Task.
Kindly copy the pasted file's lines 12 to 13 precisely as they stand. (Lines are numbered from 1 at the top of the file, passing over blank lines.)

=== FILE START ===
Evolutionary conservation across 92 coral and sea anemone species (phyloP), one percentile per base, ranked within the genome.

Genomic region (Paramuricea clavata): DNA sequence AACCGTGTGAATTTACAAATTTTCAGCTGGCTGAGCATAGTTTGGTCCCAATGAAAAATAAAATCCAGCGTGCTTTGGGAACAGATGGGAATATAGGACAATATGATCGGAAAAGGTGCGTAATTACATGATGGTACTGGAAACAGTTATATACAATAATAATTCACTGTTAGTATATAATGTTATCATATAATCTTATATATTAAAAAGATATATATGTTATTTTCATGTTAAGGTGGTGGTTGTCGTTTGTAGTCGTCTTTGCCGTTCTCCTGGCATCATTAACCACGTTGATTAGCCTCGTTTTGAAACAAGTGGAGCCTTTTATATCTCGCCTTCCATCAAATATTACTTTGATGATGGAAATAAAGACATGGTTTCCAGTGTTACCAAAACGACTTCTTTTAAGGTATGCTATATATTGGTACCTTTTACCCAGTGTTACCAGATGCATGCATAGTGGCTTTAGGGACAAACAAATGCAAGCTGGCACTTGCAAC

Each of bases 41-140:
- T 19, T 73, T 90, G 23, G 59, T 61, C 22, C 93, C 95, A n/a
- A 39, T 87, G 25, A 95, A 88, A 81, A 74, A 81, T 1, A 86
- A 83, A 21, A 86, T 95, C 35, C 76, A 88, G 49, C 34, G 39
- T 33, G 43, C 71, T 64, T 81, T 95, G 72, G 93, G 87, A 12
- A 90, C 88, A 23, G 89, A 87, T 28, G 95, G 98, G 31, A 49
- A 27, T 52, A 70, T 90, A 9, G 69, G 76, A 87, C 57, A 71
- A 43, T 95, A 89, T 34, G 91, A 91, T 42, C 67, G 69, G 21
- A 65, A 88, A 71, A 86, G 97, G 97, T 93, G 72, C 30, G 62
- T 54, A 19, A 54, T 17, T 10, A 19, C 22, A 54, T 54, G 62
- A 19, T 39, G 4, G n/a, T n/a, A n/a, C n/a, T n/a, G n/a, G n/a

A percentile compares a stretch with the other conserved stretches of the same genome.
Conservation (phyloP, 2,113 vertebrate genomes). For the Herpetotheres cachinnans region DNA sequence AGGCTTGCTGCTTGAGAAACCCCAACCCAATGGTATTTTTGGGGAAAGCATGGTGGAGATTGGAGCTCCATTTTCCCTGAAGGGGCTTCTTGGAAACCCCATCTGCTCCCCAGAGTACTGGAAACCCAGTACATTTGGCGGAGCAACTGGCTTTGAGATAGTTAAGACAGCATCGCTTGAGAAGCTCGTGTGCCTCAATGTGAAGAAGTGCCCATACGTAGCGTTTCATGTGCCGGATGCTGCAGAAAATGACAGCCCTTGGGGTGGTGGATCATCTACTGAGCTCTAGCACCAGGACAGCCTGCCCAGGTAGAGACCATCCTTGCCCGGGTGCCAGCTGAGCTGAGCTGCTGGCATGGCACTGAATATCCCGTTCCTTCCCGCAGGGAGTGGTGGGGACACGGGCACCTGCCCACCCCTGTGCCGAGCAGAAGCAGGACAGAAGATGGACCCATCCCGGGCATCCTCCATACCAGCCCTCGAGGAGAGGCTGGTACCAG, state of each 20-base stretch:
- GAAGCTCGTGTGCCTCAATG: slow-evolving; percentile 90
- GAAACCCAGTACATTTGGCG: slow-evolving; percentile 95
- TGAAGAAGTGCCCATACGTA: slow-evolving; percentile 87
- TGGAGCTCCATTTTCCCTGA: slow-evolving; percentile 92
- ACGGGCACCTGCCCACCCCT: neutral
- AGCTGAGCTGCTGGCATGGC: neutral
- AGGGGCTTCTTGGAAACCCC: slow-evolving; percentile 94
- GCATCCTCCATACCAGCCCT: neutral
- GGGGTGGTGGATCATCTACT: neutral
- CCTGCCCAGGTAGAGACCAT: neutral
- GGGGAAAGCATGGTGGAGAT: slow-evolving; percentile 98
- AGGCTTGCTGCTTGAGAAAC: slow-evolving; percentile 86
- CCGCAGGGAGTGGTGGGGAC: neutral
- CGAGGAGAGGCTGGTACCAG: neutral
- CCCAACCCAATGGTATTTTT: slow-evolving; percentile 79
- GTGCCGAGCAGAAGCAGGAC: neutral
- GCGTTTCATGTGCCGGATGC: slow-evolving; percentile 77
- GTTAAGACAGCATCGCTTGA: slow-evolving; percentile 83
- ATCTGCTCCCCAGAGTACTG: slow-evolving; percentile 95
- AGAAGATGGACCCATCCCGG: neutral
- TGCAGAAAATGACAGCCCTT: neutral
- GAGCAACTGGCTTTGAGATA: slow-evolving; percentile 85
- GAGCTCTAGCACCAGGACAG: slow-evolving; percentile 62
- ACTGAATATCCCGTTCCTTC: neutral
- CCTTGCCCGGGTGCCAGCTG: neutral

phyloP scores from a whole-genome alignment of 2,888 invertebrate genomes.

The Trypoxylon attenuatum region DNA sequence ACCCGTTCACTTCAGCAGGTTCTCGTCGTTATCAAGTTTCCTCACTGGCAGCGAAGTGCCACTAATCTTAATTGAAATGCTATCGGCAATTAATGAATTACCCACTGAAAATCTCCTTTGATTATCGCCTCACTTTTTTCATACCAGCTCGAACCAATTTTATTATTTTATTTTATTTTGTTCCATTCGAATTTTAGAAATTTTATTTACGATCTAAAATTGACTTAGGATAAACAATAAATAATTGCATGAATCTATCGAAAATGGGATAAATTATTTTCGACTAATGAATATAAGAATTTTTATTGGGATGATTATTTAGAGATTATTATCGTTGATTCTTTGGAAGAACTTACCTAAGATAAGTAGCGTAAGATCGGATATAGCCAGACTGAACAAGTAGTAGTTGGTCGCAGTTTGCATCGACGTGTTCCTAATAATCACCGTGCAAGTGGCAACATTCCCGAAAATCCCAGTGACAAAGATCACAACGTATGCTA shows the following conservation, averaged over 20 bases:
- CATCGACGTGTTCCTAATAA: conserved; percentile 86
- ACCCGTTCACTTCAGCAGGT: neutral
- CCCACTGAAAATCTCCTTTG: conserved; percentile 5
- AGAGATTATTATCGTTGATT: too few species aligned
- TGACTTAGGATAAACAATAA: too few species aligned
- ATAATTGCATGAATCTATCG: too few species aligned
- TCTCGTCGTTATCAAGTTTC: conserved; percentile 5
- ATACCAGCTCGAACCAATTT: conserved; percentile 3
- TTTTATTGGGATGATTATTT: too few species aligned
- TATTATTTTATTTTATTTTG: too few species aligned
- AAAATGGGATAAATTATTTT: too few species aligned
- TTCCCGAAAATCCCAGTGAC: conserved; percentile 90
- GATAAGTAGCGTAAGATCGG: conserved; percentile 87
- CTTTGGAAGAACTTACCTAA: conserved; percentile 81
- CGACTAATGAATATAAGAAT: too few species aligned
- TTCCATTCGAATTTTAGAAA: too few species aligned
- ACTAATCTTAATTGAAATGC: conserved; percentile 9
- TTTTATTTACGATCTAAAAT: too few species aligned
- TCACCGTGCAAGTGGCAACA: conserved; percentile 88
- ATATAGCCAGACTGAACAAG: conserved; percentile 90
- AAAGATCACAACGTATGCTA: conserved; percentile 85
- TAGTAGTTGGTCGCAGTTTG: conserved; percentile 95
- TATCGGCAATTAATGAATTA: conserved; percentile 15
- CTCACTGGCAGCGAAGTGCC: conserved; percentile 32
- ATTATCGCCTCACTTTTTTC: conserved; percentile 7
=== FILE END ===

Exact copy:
- T 54, A 19, A 54, T 17, T 10, A 19, C 22, A 54, T 54, G 62
- A 19, T 39, G 4, G n/a, T n/a, A n/a, C n/a, T n/a, G n/a, G n/a